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Abstract: FR-OR47

Salt-Sensitive Blood Pressure Response in CKD Is Not Volume Mediated

Session Information

Category: Fluid‚ Electrolyte‚ and Acid-Base Disorders

  • 1002 Fluid‚ Electrolyte‚ and Acid-Base Disorders: Clinical


  • Oppelaar, Jetta J., Amsterdam UMC Locatie AMC, Amsterdam, North Holland, Netherlands
  • van Schijndel, Emma H C, Amsterdam UMC Locatie AMC, Amsterdam, North Holland, Netherlands
  • Van den born, Bert-jan, Amsterdam UMC Locatie AMC, Amsterdam, North Holland, Netherlands
  • Olde Engberink, Rik Hg, Amsterdam UMC Locatie AMC, Amsterdam, North Holland, Netherlands
  • Vogt, Liffert, Amsterdam UMC Locatie AMC, Amsterdam, North Holland, Netherlands

Chronic kidney disease (CKD) patients are advised to limit salt intake, because of blood pressure (BP) and albuminuria lowering effects. The salt-sensitive BP response in CKD is classically attributed to the renal incapacity to excrete sodium (Na+) resulting in fluid overload. In non-kidney patients BP sensitivity to salt has been shown to be fluid independent and might be linked to vasodysfuction. We aimed to investigate which factor contributes to BP sensitivity to salt in CKD.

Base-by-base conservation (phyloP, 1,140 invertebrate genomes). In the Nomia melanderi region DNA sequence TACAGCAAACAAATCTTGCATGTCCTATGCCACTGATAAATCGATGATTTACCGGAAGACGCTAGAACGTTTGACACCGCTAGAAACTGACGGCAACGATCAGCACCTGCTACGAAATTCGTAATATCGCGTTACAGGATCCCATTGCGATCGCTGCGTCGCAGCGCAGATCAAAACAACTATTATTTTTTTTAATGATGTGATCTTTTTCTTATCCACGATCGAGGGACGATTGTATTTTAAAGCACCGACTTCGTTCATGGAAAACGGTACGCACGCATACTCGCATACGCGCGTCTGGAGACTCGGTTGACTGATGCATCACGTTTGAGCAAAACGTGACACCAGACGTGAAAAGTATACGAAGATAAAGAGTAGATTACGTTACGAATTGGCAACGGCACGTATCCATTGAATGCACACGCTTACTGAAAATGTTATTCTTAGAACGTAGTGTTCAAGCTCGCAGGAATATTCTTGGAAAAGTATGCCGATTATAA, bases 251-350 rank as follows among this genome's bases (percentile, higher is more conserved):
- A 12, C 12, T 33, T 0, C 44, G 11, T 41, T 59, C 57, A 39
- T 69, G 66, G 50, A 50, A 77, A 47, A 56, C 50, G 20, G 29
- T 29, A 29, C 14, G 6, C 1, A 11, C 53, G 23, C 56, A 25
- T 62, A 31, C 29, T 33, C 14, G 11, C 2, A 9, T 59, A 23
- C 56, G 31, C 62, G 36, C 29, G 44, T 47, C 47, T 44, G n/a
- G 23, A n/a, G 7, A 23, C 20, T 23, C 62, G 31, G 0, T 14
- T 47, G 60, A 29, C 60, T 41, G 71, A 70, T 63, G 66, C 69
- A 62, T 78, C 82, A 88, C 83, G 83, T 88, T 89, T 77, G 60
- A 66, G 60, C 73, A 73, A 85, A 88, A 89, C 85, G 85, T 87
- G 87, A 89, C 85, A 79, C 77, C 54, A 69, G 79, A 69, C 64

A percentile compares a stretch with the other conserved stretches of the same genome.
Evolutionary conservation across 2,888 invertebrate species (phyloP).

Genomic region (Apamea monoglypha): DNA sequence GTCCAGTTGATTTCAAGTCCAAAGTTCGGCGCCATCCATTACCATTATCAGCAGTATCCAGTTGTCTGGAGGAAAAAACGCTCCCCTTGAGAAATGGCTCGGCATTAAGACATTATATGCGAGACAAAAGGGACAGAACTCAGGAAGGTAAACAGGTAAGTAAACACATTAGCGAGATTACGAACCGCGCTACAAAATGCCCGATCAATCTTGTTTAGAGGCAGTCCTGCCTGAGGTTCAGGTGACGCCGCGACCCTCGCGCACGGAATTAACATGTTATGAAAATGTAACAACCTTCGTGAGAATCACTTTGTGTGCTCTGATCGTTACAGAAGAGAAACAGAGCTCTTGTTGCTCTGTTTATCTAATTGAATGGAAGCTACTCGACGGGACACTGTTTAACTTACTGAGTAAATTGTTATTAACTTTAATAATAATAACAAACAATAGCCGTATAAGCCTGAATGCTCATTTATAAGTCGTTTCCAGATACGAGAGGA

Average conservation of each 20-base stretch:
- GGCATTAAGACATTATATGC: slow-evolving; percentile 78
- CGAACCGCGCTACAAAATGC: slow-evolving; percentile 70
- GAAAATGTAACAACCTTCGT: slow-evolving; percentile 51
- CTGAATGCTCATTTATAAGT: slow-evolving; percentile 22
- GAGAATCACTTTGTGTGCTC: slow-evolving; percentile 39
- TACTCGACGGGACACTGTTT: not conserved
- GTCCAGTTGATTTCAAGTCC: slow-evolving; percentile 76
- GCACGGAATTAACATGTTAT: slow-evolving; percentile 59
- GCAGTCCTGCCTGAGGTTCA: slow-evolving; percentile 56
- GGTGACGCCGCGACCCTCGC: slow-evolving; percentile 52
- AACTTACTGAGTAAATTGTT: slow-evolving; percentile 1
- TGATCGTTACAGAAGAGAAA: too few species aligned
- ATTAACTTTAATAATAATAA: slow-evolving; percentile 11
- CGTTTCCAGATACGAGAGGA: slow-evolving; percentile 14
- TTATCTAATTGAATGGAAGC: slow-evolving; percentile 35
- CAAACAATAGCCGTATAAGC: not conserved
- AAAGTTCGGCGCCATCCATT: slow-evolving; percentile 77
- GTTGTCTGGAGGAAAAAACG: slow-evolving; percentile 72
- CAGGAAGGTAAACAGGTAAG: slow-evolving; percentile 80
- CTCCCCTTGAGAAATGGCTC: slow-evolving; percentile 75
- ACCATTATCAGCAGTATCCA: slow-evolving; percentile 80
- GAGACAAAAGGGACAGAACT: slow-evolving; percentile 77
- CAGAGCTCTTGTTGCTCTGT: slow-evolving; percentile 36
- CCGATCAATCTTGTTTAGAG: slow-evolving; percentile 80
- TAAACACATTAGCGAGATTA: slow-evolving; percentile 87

We performed a randomized cross-over study in CKD patients (stage 2a-3, proteinuria >500 mg/d) and healthy controls (HC). All subjects followed both an 8-day low sodium diet (LSD, <50mmol/d) and high sodium diet (HSD, >200mmol/d). After each diet, assessment of the hemodynamic profile included 24-hour BP measurements (Mobil-O-Graph) and cardiac output (using NexfinTM), by which SVR was calculated accordingly. Body fluid volume was assessed with multi-frequency body impedance spectroscopy (Fresenius).


We included 13 HC (median age 27 yrs) and 6 CKD patients (median age 49 yrs, proteinuria 1.2 (SD 1.1) grams/day). After HSD, patients with CKD showed a mean daytime systolic BP increase (LSD vs HSD (118.2 (SD 10.6) mmHg vs. 130.8 (SD 7.8) mmHg, p=0.04) while systolic BP in HC did not increase. After HSD, we observed a comparable extracellular fluid (ECV) expansion in CKD and HC subjects (Fig 1A), but no effect on cardiac output (Fig 1B). Delta SVR showed a distinct response in CKD and HC (respectively, 67.6 (SD 313.3) vs -67.5 (SD 106.6) dyn/s/cm-5, p=0.07). The difference in BP response was not accompanied by differences in urinary Na+ excretion after HSD (259 mmol/day vs 247 mmol/day, p=0.73).


Salt sensitivity in CKD is characterized by systolic BP increase. In these patients, this BP increase may not be explained by increased volume expansion due to the renal incapacity to excrete Na+. However, in CKD the salt sensitive BP response might coincide with incapacity for vasodilation.